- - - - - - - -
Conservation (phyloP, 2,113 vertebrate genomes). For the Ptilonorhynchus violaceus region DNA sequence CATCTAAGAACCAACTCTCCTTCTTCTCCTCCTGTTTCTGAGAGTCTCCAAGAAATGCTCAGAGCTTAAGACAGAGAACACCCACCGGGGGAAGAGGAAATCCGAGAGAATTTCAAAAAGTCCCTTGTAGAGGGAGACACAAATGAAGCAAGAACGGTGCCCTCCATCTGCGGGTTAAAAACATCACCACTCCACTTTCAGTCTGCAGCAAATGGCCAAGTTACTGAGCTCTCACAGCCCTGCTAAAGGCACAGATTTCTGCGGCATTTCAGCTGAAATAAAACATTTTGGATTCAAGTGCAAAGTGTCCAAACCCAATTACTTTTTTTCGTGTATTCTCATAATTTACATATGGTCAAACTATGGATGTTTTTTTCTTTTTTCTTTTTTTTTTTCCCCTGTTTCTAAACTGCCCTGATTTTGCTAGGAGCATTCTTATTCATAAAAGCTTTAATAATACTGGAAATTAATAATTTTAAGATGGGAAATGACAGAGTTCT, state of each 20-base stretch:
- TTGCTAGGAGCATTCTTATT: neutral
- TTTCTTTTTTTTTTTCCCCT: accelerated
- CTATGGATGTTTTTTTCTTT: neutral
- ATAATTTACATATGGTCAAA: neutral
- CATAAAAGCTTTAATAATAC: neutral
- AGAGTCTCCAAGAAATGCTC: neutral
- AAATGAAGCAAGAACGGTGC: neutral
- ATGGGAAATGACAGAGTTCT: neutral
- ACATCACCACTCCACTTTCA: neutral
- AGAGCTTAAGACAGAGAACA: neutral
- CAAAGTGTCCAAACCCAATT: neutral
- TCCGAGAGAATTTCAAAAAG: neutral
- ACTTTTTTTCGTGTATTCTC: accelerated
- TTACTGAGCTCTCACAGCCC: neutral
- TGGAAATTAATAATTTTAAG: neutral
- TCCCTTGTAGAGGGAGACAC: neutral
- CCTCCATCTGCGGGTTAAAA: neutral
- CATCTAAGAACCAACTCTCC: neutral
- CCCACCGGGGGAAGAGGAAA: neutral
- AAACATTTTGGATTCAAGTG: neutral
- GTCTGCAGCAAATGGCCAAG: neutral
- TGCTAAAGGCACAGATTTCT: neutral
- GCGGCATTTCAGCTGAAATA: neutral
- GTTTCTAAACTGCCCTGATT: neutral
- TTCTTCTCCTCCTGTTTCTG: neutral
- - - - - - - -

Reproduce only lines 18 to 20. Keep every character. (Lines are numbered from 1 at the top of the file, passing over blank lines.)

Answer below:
- CCTCCATCTGCGGGTTAAAA: neutral
- CATCTAAGAACCAACTCTCC: neutral
- CCCACCGGGGGAAGAGGAAA: neutral